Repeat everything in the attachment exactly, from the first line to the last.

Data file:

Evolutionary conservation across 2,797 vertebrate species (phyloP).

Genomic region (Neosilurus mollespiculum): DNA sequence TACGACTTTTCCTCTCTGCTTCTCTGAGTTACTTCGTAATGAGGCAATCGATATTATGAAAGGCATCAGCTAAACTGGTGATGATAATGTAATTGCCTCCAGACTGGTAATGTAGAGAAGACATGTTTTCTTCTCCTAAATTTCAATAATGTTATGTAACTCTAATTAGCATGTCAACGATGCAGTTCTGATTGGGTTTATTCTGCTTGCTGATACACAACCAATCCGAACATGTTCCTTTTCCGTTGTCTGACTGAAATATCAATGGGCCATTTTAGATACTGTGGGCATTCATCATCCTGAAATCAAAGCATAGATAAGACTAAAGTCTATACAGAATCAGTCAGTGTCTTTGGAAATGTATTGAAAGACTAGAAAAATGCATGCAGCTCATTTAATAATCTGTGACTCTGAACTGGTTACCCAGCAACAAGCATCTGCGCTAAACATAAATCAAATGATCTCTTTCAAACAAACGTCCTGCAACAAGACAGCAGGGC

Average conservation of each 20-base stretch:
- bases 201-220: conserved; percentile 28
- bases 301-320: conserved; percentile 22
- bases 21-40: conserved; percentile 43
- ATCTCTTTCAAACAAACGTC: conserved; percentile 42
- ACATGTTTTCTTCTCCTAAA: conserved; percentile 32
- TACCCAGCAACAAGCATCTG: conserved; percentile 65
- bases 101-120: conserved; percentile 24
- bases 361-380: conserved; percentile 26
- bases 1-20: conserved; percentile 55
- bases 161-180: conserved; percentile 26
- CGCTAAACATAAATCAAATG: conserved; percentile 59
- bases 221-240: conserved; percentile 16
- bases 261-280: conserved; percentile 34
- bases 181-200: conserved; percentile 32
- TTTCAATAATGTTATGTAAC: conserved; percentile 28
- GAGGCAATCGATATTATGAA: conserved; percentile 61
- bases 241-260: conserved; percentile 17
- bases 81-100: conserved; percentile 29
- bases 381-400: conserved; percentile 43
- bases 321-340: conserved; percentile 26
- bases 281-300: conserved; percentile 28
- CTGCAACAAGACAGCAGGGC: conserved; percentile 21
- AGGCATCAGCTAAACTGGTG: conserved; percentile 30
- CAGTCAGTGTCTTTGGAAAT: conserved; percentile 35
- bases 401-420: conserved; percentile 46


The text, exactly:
Evolutionary conservation across 2,797 vertebrate species (phyloP).

Genomic region (Neosilurus mollespiculum): DNA sequence TACGACTTTTCCTCTCTGCTTCTCTGAGTTACTTCGTAATGAGGCAATCGATATTATGAAAGGCATCAGCTAAACTGGTGATGATAATGTAATTGCCTCCAGACTGGTAATGTAGAGAAGACATGTTTTCTTCTCCTAAATTTCAATAATGTTATGTAACTCTAATTAGCATGTCAACGATGCAGTTCTGATTGGGTTTATTCTGCTTGCTGATACACAACCAATCCGAACATGTTCCTTTTCCGTTGTCTGACTGAAATATCAATGGGCCATTTTAGATACTGTGGGCATTCATCATCCTGAAATCAAAGCATAGATAAGACTAAAGTCTATACAGAATCAGTCAGTGTCTTTGGAAATGTATTGAAAGACTAGAAAAATGCATGCAGCTCATTTAATAATCTGTGACTCTGAACTGGTTACCCAGCAACAAGCATCTGCGCTAAACATAAATCAAATGATCTCTTTCAAACAAACGTCCTGCAACAAGACAGCAGGGC

Average conservation of each 20-base stretch:
- bases 201-220: conserved; percentile 28
- bases 301-320: conserved; percentile 22
- bases 21-40: conserved; percentile 43
- ATCTCTTTCAAACAAACGTC: conserved; percentile 42
- ACATGTTTTCTTCTCCTAAA: conserved; percentile 32
- TACCCAGCAACAAGCATCTG: conserved; percentile 65
- bases 101-120: conserved; percentile 24
- bases 361-380: conserved; percentile 26
- bases 1-20: conserved; percentile 55
- bases 161-180: conserved; percentile 26
- CGCTAAACATAAATCAAATG: conserved; percentile 59
- bases 221-240: conserved; percentile 16
- bases 261-280: conserved; percentile 34
- bases 181-200: conserved; percentile 32
- TTTCAATAATGTTATGTAAC: conserved; percentile 28
- GAGGCAATCGATATTATGAA: conserved; percentile 61
- bases 241-260: conserved; percentile 17
- bases 81-100: conserved; percentile 29
- bases 381-400: conserved; percentile 43
- bases 321-340: conserved; percentile 26
- bases 281-300: conserved; percentile 28
- CTGCAACAAGACAGCAGGGC: conserved; percentile 21
- AGGCATCAGCTAAACTGGTG: conserved; percentile 30
- CAGTCAGTGTCTTTGGAAAT: conserved; percentile 35
- bases 401-420: conserved; percentile 46